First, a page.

The next day Master Tara Singh joined a group of over 1,000 Sikhs and after negotiating with the British administration took over control. He was truly into active Sikh religious politics, which he would pursue for the rest of his life. Leaders like Gandhi, Maulana Shaukat Ali, Saifuddin Kitchlew, Lala Dhuni Chand and Lala Lajpat Rai visited the scene of the tragedy and expressed sympathy for the Akalis.
This exposure Master Tara Singh had never experienced, and he pledged before the Sikh community to devote his whole life to the cause of the Sikhs. He was immediately invited to become the secretary of the Shiromani Gurdwara Prabandhak Committee at Amritsar. Master Tara Singh had truly arrived.
He immediately was engulfed in a dispute over possession of the Golden Temple, and after a brush with the local administration was arrested under the provisions of the Seditious Meetings Act, tried and sentenced to rigorous imprisonment. He immediately resigned from his job as a headmaster and devoted himself to the Akali Dal. The Sikhs resolved to not cooperate with the British and soon everyone was released. Mahatma Gandhi sent a telegram which said: “First battle for India’s freedom won, congratulations”. Master Tara Singh was propelled to a much higher pedestal.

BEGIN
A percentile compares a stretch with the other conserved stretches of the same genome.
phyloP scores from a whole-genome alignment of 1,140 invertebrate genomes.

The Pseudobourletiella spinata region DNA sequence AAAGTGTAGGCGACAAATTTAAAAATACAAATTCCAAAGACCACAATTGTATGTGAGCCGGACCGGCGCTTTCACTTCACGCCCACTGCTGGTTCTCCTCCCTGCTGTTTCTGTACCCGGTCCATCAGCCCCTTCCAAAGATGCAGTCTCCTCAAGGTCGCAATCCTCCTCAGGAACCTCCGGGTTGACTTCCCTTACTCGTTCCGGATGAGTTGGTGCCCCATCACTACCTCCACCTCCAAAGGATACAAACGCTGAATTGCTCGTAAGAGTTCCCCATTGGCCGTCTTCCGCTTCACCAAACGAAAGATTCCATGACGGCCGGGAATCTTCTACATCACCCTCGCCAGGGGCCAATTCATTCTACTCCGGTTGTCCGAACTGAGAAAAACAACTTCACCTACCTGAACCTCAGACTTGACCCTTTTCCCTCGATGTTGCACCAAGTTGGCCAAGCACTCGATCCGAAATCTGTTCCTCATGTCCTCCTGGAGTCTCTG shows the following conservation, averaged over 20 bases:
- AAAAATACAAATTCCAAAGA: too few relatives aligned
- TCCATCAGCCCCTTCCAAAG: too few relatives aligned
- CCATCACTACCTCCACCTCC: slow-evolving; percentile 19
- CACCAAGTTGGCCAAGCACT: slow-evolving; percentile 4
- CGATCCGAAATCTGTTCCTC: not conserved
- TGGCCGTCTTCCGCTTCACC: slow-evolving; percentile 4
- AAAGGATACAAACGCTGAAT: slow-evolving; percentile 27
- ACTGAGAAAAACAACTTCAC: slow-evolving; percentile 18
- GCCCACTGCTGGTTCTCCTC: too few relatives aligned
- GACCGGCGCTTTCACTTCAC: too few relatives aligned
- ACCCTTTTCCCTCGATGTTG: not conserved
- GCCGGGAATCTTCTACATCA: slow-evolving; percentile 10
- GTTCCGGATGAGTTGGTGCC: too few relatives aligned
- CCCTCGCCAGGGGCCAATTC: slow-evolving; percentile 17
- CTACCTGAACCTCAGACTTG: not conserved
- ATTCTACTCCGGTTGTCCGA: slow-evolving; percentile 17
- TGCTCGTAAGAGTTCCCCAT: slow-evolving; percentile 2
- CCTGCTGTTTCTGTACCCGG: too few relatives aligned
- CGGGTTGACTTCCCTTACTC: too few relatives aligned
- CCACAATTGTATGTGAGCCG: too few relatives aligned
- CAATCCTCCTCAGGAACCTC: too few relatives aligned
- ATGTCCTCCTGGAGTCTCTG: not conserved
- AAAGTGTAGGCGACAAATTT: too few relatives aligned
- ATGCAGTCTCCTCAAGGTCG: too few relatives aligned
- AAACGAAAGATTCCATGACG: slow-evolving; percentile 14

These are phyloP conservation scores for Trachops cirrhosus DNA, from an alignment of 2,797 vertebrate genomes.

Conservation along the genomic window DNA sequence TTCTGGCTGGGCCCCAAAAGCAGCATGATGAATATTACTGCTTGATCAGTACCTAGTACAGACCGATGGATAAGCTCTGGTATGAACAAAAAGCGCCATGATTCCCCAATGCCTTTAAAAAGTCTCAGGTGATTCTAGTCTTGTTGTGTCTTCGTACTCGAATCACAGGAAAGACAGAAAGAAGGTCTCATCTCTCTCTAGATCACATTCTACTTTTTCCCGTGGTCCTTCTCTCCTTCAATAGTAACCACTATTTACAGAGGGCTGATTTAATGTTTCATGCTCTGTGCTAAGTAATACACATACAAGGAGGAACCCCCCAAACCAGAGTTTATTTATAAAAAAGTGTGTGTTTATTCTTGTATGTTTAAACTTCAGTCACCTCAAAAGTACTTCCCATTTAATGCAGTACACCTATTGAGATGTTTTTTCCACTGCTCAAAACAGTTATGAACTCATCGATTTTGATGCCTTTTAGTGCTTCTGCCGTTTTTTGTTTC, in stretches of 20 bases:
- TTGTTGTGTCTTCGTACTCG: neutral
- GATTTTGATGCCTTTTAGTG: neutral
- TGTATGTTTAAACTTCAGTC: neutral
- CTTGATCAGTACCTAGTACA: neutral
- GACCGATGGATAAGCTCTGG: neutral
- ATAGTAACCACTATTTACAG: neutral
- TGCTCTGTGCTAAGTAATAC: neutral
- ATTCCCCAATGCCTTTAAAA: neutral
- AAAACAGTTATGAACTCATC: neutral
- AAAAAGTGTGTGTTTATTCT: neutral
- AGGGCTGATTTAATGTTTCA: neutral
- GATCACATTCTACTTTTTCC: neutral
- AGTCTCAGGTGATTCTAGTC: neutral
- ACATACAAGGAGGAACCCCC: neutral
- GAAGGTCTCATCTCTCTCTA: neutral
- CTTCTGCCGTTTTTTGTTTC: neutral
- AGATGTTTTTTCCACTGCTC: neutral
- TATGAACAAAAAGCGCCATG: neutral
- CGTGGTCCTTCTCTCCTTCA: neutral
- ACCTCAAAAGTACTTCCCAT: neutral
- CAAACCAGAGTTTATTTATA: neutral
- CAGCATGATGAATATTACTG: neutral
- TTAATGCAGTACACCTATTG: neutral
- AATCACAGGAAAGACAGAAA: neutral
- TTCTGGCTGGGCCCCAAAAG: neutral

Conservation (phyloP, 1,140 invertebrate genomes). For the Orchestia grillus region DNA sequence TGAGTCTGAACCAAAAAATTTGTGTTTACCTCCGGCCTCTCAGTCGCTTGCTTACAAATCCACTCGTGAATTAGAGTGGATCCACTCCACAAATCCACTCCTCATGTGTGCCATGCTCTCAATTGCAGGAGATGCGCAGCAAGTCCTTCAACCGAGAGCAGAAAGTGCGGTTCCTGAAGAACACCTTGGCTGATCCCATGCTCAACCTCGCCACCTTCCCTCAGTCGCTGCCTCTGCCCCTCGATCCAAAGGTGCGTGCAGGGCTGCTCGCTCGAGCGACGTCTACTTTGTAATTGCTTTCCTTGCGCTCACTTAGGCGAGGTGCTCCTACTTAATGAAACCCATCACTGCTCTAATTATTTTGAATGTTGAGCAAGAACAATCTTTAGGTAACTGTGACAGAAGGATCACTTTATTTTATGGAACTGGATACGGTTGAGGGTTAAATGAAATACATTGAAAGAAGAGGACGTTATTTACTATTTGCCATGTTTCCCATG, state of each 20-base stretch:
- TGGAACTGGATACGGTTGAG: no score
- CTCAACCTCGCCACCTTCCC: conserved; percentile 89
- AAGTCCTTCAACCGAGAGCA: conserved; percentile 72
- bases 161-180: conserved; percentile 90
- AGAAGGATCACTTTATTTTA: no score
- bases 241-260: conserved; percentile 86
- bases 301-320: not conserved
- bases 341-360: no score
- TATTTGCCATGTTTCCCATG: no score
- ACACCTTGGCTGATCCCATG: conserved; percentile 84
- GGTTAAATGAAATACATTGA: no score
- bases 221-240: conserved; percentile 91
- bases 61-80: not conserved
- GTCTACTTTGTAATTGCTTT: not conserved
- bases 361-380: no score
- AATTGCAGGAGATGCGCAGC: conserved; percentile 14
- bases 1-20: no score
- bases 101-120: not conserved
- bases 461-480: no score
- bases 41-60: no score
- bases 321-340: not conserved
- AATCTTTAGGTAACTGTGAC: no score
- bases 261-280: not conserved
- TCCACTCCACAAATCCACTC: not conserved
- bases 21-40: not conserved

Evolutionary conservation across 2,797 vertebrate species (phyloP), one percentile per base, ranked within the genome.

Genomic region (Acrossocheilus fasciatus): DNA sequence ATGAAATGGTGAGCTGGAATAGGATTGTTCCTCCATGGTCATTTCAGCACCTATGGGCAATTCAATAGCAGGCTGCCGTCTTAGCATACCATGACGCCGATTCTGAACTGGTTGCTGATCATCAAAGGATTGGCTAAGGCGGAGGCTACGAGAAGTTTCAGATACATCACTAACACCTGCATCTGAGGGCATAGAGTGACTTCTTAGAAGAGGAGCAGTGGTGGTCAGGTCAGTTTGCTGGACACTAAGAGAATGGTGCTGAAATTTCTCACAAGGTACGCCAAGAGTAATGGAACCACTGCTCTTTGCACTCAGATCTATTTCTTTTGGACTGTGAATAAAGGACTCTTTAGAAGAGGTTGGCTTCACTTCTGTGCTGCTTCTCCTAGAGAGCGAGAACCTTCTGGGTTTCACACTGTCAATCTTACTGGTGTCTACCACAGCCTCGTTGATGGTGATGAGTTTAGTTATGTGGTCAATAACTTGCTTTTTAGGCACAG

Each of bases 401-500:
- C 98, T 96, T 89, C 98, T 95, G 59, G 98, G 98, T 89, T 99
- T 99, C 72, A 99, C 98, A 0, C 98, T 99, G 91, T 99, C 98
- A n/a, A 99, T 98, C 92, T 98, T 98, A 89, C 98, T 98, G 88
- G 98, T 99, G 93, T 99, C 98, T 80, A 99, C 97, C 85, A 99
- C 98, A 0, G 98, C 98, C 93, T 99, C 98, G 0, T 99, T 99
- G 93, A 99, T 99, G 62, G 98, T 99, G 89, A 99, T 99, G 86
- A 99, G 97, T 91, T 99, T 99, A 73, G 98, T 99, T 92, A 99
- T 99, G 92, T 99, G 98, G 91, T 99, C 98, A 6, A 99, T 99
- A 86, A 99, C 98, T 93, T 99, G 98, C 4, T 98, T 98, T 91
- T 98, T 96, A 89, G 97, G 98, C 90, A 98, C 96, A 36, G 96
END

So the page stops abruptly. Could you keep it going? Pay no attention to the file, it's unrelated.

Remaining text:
In March 1922, Master Tara Singh was again arrested alongside 1,400 others for wearing extra long swords publicly. In this he again emerged an even bigger Sikh leader. Then followed a series of Sikh related issues, and every time he was arrested his stature grew. Very soon he was to be dubbed ‘Sole Spokesman of the Sikhs’. The ‘patwari’s’ son from Rawalpindi had made it to become a headmaster in Lyallpur, and from there to a national leader in Lahore, all in a matter of 15 years.
The rise and rise of Master Tara Singh saw him, in 1923, take on the authorities after they deposed the Maharajah of Nabha, who was viewed as an Akali supporter. Master Tara Singh organised a ‘shaheedi jatha’ – suicide squad – and went to Nabha. In the tragedy that followed over 40 Sikhs were killed.
The whole of Punjab was alight. Master Tara Singh was at the centre of this dispute. Leaders of the Indian National Congress, led by Jawaharlal Nehru, who demonstrated in support of Master Tara Singh, were also arrested. It had become an All-India affair. The Khilafat Committee and the Muslim League also expressed their sympathies with Master Tara Singh. The situation had the colonial rulers reconsider their position and the rabble rouser had won yet another victory.Barely had the matter been resolved that the Punjab governor, Sir Malcolm Hailey, was willing to pacify the Sikhs by assisting them in taking possession of all the important gurdwaras in the province through a five-member committee. A draft of a new Gurdwara Bill was sent to the Akali leaders imprisoned in the Lahore Fort. The leaders let the ‘headmaster’ read the complicated piece of legislation, who within minutes ruled that it was fine. It was passed into law in November 1925. Thus ended what came to be known in Lahore as the ‘Third Sikh War’.